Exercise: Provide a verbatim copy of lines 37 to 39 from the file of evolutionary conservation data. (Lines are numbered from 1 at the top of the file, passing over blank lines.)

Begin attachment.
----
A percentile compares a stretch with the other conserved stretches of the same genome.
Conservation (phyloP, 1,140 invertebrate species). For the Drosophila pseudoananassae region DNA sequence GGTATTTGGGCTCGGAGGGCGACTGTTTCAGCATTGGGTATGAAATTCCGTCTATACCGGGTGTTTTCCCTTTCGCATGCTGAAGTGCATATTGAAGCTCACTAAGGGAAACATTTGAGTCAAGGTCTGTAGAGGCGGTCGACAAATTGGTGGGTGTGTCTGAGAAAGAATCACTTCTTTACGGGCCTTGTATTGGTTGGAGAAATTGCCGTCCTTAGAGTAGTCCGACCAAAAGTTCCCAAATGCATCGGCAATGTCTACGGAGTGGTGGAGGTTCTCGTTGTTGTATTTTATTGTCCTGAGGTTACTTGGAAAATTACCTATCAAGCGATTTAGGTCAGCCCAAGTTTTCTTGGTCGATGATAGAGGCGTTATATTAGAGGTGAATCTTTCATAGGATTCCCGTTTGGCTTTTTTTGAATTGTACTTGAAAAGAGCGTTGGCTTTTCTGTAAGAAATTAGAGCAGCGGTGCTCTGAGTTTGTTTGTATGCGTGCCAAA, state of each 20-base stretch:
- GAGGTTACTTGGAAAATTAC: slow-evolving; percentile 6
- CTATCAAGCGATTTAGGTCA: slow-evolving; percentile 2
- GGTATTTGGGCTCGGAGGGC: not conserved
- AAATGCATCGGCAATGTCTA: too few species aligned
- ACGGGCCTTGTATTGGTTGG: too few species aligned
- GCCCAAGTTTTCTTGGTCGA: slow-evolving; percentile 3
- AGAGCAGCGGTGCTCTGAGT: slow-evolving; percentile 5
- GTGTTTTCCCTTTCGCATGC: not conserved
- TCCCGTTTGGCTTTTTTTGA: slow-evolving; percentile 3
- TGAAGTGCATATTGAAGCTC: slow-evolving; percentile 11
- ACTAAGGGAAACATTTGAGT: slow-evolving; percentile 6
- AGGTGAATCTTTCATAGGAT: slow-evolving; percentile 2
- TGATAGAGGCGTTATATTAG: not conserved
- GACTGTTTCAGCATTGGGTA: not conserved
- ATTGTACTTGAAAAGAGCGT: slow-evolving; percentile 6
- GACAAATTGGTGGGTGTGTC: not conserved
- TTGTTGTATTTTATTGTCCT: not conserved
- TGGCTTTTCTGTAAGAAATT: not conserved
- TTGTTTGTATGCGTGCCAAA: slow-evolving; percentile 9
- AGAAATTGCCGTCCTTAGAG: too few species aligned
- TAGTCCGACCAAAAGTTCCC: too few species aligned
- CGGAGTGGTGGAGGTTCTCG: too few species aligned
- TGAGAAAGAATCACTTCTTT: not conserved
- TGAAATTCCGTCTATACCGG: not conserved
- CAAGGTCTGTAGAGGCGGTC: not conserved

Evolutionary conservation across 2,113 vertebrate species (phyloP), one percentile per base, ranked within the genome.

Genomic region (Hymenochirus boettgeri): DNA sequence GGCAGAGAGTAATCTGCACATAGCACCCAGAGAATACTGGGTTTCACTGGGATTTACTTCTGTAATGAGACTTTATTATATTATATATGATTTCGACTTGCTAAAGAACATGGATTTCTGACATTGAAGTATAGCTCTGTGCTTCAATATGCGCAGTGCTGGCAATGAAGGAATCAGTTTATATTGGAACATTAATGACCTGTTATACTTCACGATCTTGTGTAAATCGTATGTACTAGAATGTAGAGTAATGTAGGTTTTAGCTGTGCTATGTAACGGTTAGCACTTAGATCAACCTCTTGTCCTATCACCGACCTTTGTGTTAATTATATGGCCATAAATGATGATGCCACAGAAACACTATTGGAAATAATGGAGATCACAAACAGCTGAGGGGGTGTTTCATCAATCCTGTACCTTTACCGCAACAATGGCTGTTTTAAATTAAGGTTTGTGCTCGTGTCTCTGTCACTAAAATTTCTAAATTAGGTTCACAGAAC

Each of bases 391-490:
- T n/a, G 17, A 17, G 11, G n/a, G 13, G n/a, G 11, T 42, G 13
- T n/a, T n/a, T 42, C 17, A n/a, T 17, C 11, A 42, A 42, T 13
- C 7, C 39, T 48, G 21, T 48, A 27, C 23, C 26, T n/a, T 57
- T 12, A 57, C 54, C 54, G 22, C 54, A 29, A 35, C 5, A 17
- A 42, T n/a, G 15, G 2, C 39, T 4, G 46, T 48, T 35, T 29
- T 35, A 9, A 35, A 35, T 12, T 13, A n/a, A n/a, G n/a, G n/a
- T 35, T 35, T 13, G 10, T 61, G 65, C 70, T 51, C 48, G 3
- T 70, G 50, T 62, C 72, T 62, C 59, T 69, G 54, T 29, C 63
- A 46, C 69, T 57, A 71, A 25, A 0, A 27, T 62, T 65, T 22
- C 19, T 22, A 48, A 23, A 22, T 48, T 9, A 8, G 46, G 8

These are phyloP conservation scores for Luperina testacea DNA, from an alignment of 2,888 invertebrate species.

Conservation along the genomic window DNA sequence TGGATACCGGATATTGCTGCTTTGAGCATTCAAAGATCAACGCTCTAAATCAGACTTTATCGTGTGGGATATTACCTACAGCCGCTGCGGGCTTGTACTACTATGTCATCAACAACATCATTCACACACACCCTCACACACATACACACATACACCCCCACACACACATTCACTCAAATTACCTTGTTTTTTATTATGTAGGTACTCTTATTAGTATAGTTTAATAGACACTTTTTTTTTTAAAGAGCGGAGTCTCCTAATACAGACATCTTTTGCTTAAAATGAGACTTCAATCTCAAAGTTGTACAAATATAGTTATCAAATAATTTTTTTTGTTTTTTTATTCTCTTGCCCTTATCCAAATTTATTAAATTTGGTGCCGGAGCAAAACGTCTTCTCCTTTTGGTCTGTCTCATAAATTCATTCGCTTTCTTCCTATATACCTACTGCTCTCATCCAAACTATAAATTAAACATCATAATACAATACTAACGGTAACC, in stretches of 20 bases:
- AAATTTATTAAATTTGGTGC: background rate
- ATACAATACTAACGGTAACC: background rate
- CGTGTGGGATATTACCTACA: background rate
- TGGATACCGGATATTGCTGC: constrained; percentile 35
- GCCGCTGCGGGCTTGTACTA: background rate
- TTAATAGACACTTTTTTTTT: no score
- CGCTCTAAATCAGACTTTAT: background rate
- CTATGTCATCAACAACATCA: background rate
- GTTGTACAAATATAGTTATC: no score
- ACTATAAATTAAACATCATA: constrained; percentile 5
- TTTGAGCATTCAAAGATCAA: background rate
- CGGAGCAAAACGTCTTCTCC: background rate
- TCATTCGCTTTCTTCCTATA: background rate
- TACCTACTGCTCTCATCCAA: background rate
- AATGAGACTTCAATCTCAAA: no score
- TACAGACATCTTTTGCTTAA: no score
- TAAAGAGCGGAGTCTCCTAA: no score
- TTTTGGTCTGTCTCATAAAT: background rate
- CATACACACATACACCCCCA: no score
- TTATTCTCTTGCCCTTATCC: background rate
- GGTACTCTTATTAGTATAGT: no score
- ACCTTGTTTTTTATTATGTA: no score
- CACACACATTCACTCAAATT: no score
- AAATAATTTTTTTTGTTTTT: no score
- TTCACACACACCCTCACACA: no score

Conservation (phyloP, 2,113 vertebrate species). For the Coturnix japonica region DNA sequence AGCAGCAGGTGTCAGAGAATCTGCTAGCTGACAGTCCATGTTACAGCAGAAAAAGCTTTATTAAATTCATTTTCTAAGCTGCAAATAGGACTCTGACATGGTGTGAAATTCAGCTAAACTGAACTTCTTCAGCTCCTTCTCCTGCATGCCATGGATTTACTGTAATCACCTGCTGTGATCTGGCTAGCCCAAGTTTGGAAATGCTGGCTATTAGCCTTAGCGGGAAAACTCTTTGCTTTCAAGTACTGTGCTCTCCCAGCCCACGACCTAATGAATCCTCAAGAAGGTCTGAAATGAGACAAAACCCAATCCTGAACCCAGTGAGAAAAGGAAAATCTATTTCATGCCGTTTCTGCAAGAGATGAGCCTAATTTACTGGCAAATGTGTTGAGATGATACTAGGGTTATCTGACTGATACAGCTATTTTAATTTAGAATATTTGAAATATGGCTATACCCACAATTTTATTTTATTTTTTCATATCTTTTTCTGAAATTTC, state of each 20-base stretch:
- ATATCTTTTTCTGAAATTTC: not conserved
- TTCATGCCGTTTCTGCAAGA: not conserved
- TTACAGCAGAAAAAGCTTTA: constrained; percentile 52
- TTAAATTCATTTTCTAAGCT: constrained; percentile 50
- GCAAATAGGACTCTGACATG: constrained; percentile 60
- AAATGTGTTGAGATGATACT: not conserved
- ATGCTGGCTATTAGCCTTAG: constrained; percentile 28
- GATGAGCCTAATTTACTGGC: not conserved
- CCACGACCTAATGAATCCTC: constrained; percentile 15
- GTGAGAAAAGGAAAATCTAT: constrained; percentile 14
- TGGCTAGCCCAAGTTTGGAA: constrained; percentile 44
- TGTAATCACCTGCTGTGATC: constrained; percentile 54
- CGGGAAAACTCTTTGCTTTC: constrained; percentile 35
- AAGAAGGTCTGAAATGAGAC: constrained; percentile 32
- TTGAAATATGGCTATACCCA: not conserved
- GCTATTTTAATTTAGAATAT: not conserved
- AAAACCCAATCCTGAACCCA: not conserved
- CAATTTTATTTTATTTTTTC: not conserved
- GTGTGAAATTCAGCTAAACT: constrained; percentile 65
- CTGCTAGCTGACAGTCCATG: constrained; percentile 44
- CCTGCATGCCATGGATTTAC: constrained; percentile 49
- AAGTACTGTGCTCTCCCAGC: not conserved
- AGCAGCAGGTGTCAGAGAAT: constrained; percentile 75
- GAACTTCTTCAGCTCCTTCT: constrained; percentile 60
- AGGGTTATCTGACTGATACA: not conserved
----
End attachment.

- T 35, T 35, T 13, G 10, T 61, G 65, C 70, T 51, C 48, G 3
- T 70, G 50, T 62, C 72, T 62, C 59, T 69, G 54, T 29, C 63
- A 46, C 69, T 57, A 71, A 25, A 0, A 27, T 62, T 65, T 22